A Character Sketch of the Thespians of High School X

April 28, 2010
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The theatre often has glamorous connotations of beautiful starlets, audience adoration, and backstage intrigue. It is quite unfortunate that this glowing fantasy does not manifest itself in the reality of high school theatre (although I’m sure that the business of Broadway does not live up to this dazzling image either). Ideally, high school theatre would be where students bring together their mutual loves of showmanship and technical precision to create delightful entertainment for the local community. Instead, it becomes a stage for the petty teenage dramas of social rejects and “artsy” youth. It is on this stage that a host of characters enacts their high school tale of hierarchy and romance.

I came to the theatre program at my school as an impressionable young girl looking for artistic expression and self-actualization. What I found was a complicated production already in full swing before my arrival. The plot was already so thick and the principle roles were already taken, so I assumed the supporting part of critical observer, constantly conflicted between scoffing at everyone else and wanting to be like everyone else. For some unfathomable reason, I was sucked in by the charm of a crowd of people passing judgment on you – and only you – while you sweat under a hot light. However, after three years of making a fool of myself in public on an elevated platform, I have realized that I am better off playing a minor part rather than getting mixed up in the center stage action.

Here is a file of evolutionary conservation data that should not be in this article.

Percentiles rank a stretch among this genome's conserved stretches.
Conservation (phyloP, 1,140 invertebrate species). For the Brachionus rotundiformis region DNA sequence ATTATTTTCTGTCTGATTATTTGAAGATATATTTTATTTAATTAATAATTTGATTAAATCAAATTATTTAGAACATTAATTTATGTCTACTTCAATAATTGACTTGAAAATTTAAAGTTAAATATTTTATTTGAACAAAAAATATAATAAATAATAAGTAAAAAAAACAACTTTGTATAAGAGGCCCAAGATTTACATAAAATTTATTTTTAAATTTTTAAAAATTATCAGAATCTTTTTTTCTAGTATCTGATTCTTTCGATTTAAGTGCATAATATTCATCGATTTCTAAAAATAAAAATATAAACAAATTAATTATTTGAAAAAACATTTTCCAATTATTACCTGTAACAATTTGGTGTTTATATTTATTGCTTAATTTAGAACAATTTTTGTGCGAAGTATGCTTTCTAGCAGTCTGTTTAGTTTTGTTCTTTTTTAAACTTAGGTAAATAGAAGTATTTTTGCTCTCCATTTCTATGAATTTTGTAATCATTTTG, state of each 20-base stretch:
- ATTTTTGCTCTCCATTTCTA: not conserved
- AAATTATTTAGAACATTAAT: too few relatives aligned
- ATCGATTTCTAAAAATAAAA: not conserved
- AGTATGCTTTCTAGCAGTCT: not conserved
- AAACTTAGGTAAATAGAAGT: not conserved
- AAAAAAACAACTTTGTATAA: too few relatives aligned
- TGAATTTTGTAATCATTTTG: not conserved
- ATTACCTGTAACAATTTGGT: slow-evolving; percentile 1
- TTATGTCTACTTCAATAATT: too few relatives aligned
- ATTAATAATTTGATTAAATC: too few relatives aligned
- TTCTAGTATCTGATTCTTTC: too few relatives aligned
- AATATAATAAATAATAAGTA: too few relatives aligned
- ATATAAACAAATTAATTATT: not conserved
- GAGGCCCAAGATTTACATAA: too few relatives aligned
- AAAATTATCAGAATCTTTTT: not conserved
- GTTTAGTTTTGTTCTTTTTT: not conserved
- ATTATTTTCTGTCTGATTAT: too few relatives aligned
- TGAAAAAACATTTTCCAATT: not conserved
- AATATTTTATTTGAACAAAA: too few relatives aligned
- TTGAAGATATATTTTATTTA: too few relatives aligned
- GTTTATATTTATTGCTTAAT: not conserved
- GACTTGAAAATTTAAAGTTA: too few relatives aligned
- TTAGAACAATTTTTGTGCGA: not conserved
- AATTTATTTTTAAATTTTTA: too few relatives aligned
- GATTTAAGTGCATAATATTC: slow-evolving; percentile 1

Center stage of the local high school thespian social scene is dominated by the overpowering presence of the egomaniac. The program will read “cast list” but he will see the words “me featuring everyone else.” He assumes correctly that he is beloved by many – while incorrectly assuming that this love is untainted by dislike – because he has a big personality that can outshine the brightest spotlight (or the dimmest and least talented cast member). His attention grabbing antics – such as his constant commentary and exaggerated facial expressions (I think they’re meant to be amusing) – cause a general annoyance among the cast members. And yet, despite the sometimes overpowering force of his character, the egomaniac manages to earn forgiveness for his minor faults and wins over everyone with the charismatic charm of a leading man. He expects to be adored, but in turn he gives the world the benefit of his witty stand-up and never ending good humor. When this critical young author directed the funny man to insert his abundant supply of confidence up his posterior, he good naturedly replied that this was precisely the reason he had such abounding self-confidence; there was a firmly embedded and constant supply of it to his bloodstream.